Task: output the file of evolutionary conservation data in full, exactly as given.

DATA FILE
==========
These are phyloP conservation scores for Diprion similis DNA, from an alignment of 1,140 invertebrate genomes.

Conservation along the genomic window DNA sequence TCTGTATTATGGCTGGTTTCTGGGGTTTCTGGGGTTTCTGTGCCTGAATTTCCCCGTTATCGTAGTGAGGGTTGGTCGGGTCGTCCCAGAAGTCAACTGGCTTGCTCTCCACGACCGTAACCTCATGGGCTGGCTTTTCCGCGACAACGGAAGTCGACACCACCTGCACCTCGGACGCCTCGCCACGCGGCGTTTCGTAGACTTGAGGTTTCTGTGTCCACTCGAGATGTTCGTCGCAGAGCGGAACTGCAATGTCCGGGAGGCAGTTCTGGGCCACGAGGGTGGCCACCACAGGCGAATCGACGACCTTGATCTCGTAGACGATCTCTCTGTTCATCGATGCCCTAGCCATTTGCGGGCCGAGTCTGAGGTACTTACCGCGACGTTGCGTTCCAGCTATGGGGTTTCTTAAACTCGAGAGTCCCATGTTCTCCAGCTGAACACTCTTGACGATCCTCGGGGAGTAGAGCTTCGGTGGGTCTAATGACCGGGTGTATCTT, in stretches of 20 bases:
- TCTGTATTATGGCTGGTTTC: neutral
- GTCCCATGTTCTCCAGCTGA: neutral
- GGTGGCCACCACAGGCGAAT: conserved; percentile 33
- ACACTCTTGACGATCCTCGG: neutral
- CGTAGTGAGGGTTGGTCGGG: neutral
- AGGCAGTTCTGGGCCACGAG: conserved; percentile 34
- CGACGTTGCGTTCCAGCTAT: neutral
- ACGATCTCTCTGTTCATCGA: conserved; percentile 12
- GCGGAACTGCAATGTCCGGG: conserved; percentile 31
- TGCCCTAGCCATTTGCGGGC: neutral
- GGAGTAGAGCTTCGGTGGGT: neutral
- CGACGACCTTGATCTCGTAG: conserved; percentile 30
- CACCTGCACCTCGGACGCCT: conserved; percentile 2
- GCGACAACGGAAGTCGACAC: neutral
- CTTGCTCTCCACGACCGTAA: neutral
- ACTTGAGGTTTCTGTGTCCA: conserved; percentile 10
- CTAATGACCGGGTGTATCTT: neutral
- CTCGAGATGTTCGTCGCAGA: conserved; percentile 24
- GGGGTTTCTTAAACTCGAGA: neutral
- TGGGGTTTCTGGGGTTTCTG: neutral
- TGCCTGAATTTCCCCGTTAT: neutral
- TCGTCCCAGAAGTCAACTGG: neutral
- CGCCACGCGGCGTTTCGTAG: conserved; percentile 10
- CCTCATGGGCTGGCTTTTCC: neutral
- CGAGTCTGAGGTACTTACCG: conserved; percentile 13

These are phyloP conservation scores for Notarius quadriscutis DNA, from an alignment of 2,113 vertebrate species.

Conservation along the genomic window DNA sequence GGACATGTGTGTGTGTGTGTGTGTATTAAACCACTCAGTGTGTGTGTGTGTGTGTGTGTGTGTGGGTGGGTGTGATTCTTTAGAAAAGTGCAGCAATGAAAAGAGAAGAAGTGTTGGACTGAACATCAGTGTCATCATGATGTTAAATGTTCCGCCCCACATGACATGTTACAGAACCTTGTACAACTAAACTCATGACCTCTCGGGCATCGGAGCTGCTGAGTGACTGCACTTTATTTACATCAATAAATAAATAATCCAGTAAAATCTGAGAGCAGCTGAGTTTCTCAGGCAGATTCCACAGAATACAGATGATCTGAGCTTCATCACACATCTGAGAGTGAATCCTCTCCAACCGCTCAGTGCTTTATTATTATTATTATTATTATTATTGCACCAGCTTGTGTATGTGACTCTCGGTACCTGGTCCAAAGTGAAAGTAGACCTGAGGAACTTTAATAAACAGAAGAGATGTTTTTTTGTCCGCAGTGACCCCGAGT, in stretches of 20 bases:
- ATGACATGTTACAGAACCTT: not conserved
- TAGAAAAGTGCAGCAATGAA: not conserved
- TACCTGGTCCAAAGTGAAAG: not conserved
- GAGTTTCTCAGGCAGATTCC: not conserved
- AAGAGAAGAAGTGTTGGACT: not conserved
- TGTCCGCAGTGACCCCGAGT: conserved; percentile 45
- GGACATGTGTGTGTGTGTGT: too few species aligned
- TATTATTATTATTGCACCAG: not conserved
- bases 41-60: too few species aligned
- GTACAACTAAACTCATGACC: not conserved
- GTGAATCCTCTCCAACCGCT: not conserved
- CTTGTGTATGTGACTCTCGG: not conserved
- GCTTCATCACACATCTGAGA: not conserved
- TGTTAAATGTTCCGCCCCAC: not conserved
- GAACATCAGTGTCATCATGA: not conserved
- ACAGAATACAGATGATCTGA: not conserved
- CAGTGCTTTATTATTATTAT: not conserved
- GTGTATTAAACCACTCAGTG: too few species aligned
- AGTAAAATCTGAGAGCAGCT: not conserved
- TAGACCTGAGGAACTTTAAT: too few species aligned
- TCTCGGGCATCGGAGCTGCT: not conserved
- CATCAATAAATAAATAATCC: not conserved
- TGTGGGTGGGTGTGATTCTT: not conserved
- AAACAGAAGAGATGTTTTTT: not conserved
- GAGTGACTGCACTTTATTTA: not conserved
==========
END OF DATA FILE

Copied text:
These are phyloP conservation scores for Diprion similis DNA, from an alignment of 1,140 invertebrate genomes.

Conservation along the genomic window DNA sequence TCTGTATTATGGCTGGTTTCTGGGGTTTCTGGGGTTTCTGTGCCTGAATTTCCCCGTTATCGTAGTGAGGGTTGGTCGGGTCGTCCCAGAAGTCAACTGGCTTGCTCTCCACGACCGTAACCTCATGGGCTGGCTTTTCCGCGACAACGGAAGTCGACACCACCTGCACCTCGGACGCCTCGCCACGCGGCGTTTCGTAGACTTGAGGTTTCTGTGTCCACTCGAGATGTTCGTCGCAGAGCGGAACTGCAATGTCCGGGAGGCAGTTCTGGGCCACGAGGGTGGCCACCACAGGCGAATCGACGACCTTGATCTCGTAGACGATCTCTCTGTTCATCGATGCCCTAGCCATTTGCGGGCCGAGTCTGAGGTACTTACCGCGACGTTGCGTTCCAGCTATGGGGTTTCTTAAACTCGAGAGTCCCATGTTCTCCAGCTGAACACTCTTGACGATCCTCGGGGAGTAGAGCTTCGGTGGGTCTAATGACCGGGTGTATCTT, in stretches of 20 bases:
- TCTGTATTATGGCTGGTTTC: neutral
- GTCCCATGTTCTCCAGCTGA: neutral
- GGTGGCCACCACAGGCGAAT: conserved; percentile 33
- ACACTCTTGACGATCCTCGG: neutral
- CGTAGTGAGGGTTGGTCGGG: neutral
- AGGCAGTTCTGGGCCACGAG: conserved; percentile 34
- CGACGTTGCGTTCCAGCTAT: neutral
- ACGATCTCTCTGTTCATCGA: conserved; percentile 12
- GCGGAACTGCAATGTCCGGG: conserved; percentile 31
- TGCCCTAGCCATTTGCGGGC: neutral
- GGAGTAGAGCTTCGGTGGGT: neutral
- CGACGACCTTGATCTCGTAG: conserved; percentile 30
- CACCTGCACCTCGGACGCCT: conserved; percentile 2
- GCGACAACGGAAGTCGACAC: neutral
- CTTGCTCTCCACGACCGTAA: neutral
- ACTTGAGGTTTCTGTGTCCA: conserved; percentile 10
- CTAATGACCGGGTGTATCTT: neutral
- CTCGAGATGTTCGTCGCAGA: conserved; percentile 24
- GGGGTTTCTTAAACTCGAGA: neutral
- TGGGGTTTCTGGGGTTTCTG: neutral
- TGCCTGAATTTCCCCGTTAT: neutral
- TCGTCCCAGAAGTCAACTGG: neutral
- CGCCACGCGGCGTTTCGTAG: conserved; percentile 10
- CCTCATGGGCTGGCTTTTCC: neutral
- CGAGTCTGAGGTACTTACCG: conserved; percentile 13

These are phyloP conservation scores for Notarius quadriscutis DNA, from an alignment of 2,113 vertebrate species.

Conservation along the genomic window DNA sequence GGACATGTGTGTGTGTGTGTGTGTATTAAACCACTCAGTGTGTGTGTGTGTGTGTGTGTGTGTGGGTGGGTGTGATTCTTTAGAAAAGTGCAGCAATGAAAAGAGAAGAAGTGTTGGACTGAACATCAGTGTCATCATGATGTTAAATGTTCCGCCCCACATGACATGTTACAGAACCTTGTACAACTAAACTCATGACCTCTCGGGCATCGGAGCTGCTGAGTGACTGCACTTTATTTACATCAATAAATAAATAATCCAGTAAAATCTGAGAGCAGCTGAGTTTCTCAGGCAGATTCCACAGAATACAGATGATCTGAGCTTCATCACACATCTGAGAGTGAATCCTCTCCAACCGCTCAGTGCTTTATTATTATTATTATTATTATTATTGCACCAGCTTGTGTATGTGACTCTCGGTACCTGGTCCAAAGTGAAAGTAGACCTGAGGAACTTTAATAAACAGAAGAGATGTTTTTTTGTCCGCAGTGACCCCGAGT, in stretches of 20 bases:
- ATGACATGTTACAGAACCTT: not conserved
- TAGAAAAGTGCAGCAATGAA: not conserved
- TACCTGGTCCAAAGTGAAAG: not conserved
- GAGTTTCTCAGGCAGATTCC: not conserved
- AAGAGAAGAAGTGTTGGACT: not conserved
- TGTCCGCAGTGACCCCGAGT: conserved; percentile 45
- GGACATGTGTGTGTGTGTGT: too few species aligned
- TATTATTATTATTGCACCAG: not conserved
- bases 41-60: too few species aligned
- GTACAACTAAACTCATGACC: not conserved
- GTGAATCCTCTCCAACCGCT: not conserved
- CTTGTGTATGTGACTCTCGG: not conserved
- GCTTCATCACACATCTGAGA: not conserved
- TGTTAAATGTTCCGCCCCAC: not conserved
- GAACATCAGTGTCATCATGA: not conserved
- ACAGAATACAGATGATCTGA: not conserved
- CAGTGCTTTATTATTATTAT: not conserved
- GTGTATTAAACCACTCAGTG: too few species aligned
- AGTAAAATCTGAGAGCAGCT: not conserved
- TAGACCTGAGGAACTTTAAT: too few species aligned
- TCTCGGGCATCGGAGCTGCT: not conserved
- CATCAATAAATAAATAATCC: not conserved
- TGTGGGTGGGTGTGATTCTT: not conserved
- AAACAGAAGAGATGTTTTTT: not conserved
- GAGTGACTGCACTTTATTTA: not conserved